Six of us left the university campus, running predictably late, and made our way over to the Guildhall. This was the final destination of the victory parade of Swansea City after claiming the League Cup on Sunday in a 0-5 defeat over Bradford. It was a momentous occasion in the club’s 100 year history being their first major trophy, and, as a speaker later went to great pains to highlight, the first time a Welsh team had won it.
We walked down Mumbles Road and due to one of the group having hours previous passed his PhD defence our spirits were high. However, we couldn’t say the same for the gentleman we came upon who was having car troubles.
There was some concern amongst the group that we’d left it too late and probably missed the arrival of the team bus. The eldest of us – taking a well earned break from extinguishing the light in the eyes of students by building a convincing case against free will – tapped into his infinite, aged, wisdom and proclaimed that “These things always run late.” followed by a less assured “Don’t they?” He wasn’t wrong.
As we turned the corner onto the Guildhall the team bus was just at that moment moving at a crawl through the assembled fans. Perfect timing.
The Swans mascots also made an appearance with the players atop the double decker bus. Apparently there are two. One male, and presumably one female. You know, because it’s got pink feathers and looks ‘girly’… The male on the other hand looked like a very moody breadstick. By the looks of it he didn’t appreciate me taking a photo of him either. I can almost hear him hissing. I’m sure there’s some joke and pop reference to Angry Birds in there somewhere but I’ll spare you.
Some of the jubilant Swansea fans took to the rooftops in a Beatles-esque moment.
Other people took advantage of the very specific demographic that turned out for the event by offering flags and various items of clothing emblazoned with the black and white colours of Swansea.
After the initial excitement of the team’s arrival the cheers of the crowd were drowned out by, at least to me, an unknown figure with a microphone. He boomed over our heads trying to whip us into an even greater state of frenzy before the team, and all associated with them, made their way through from the back of the Guildhall.
The excitable and affable speaker invited Swansea City manger Michael Laudrup forward and made a remark to the effect of Laudrup being elected president of Denmark only for Laudrup to retort “…we don’t have a president” to the amusement of the crowd. Laudrup went on to state that “The first time you win something like that (League Cup) it’s tremendous.” and while expressing his pride and also that the players are always the most important element in any success, he thanked the crowd for turning out on a cold February evening.
Clearly I struggled to get a good vantage point for my camera but others had no such problem. Granted they may not have been too excited by what they were seeing.
The microphone maestro invited various players forward to speak and thank the fans. There was some banter about the fans being warm to welcome the team back in this fashion with a player quipping that “I think they’re cold!” – in reference to the conditions – but the most amusement was had with the appearance of Chico Flores. “Hello my friends. My English is not very good but it’s important.” he began, presumably referring to their victory. The keeper of the microphone joked “I’ll translate. He said, ‘My English is not very good but I’m important’ ” which was met with laugher from the crowd. After having other things he said mistranslated from poor English into poor humour Chico rounded his speech off with a cry of “I love you!
At this point I realised I was in the situation where nature was calling at the most inopportune time. I made a quick escape in search of facilities. It was only then that I noticed the television broadcast vans.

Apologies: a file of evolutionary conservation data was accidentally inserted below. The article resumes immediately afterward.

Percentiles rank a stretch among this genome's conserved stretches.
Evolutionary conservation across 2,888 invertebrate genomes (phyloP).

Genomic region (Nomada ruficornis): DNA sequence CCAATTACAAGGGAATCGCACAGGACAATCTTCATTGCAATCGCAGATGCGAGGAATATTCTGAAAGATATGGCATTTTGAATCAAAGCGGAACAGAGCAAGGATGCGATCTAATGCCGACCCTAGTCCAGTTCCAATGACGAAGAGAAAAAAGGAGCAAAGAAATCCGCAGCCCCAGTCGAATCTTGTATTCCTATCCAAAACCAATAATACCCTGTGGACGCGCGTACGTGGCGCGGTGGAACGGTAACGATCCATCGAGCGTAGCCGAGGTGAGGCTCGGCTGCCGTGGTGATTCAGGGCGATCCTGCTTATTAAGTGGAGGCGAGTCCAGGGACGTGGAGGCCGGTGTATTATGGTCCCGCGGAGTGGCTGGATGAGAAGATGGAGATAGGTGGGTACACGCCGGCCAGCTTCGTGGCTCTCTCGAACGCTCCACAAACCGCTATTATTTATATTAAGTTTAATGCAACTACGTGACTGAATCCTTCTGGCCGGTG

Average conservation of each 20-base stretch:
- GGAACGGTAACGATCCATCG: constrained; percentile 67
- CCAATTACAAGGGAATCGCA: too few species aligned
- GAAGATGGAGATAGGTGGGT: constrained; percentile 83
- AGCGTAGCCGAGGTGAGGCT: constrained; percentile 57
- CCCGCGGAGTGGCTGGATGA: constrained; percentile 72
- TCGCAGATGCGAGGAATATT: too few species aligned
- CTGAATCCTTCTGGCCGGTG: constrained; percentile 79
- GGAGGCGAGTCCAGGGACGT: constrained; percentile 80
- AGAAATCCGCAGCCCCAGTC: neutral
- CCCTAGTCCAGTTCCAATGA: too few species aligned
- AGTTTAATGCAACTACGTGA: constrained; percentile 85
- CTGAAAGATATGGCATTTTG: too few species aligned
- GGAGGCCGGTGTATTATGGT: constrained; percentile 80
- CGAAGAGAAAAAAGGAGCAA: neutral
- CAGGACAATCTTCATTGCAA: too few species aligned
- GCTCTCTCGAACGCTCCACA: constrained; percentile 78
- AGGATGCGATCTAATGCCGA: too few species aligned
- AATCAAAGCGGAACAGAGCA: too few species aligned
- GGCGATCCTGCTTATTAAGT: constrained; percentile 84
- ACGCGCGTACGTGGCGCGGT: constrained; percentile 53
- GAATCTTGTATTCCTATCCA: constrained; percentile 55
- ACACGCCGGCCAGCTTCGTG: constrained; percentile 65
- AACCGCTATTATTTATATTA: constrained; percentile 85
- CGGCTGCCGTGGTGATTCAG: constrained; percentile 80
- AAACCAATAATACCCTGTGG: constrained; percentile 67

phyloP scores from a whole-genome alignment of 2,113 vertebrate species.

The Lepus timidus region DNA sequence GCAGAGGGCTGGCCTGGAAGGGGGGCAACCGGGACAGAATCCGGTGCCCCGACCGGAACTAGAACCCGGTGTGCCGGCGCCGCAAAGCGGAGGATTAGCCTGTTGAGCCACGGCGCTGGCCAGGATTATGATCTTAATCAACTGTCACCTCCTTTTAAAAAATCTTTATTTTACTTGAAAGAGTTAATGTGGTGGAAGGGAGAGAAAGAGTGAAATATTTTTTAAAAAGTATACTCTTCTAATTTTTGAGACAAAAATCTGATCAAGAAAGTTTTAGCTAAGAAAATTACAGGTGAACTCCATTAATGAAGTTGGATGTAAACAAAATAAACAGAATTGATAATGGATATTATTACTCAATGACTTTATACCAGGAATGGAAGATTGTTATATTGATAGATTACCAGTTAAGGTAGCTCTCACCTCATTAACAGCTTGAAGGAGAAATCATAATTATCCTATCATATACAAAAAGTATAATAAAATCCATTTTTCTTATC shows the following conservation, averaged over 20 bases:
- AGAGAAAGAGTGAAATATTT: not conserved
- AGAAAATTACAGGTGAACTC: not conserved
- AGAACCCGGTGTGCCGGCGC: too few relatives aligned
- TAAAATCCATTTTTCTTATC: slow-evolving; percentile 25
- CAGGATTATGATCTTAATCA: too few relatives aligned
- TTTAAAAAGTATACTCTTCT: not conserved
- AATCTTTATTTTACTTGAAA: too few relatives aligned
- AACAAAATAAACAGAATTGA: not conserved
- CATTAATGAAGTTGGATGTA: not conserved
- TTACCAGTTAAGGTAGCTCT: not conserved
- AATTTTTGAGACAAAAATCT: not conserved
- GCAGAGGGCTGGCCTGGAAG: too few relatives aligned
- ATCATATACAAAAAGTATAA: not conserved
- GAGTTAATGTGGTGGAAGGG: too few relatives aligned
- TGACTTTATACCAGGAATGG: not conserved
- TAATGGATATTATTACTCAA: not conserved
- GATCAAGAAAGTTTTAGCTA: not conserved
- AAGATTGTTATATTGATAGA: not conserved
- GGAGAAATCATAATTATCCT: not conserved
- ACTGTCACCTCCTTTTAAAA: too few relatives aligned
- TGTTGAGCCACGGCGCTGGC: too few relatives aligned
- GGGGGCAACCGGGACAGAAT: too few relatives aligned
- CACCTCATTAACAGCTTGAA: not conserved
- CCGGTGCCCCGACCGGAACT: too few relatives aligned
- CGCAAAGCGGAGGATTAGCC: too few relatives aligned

On my return to the celebration I popped over and was kindly allowed to take a snap of the interior of the van in the foreground above. The tech nerd in me couldn’t resist.
From there the event began to wind down. Not that this was a cue for our group to return home. Far from it. We embarked on a dual celebration of Swansea City’s success and that of my aforementioned colleague. We popped into the pub next door and admittedly had a few pints. While there I noticed one of the punters had apparently decided that the pub was the best place to watch The Ricky Gervais Show. If he was having a beer I’d imagine a lot of Pilkington’s streams of consciousness would become even more difficult to follow.
As the evening progressed, at one point, apparently my hand had swollen to gargantuan proportions dwarfing my pint.
From there the evening’s festivities continued, resulting – inevitably perhaps – in some members of the group being a little worse for wear by nights end than others, but that’s a tale for another time. To their credit they all made it into work the following day. Myself included. Well done to Swansea City for a truly admirable journey of success and may the future bring more of the same. The parade was a great family event, on a par with the Olympic torch passing through Swansea, and also the perfect launching pad for our night of celebrations.
Having ducked out of work and taken a few hours early leave I headed to Cardiff with a friend to see the opening event of the Olympic Games 2012. We arrived a bit behind schedule at Cardiff train station and I grabbed a quick burger, eating as I walked, and we were shepherded towards the security entrances where we were asked, airport style, to put all belongings into clear plastic bags provided.We did ask instructed – my camera and my phone, I continued eating my burger – and after an additional pat down none of the items were faced with any real degree of scrutiny. It all seemed a little pointless.
Upon reaching the 6th tier of the stadium I popped up the closest entrance to the seats and took a few quick snaps of the game that had just kicked off. Team GB verses New Zealand in Women’s Football.
Once satisfied I made my way over to where my ticket informed me I should be and noticed a distinct lack of staff at every bar I passed. I learned later that there was at least one bar open further along the curved corridors.
I reached the appropriate entrance and climbed the steep steps, trying to ignore the vertigo I was expecting, and finally joined my friends and was glad to be seated with a solid structure beneath me.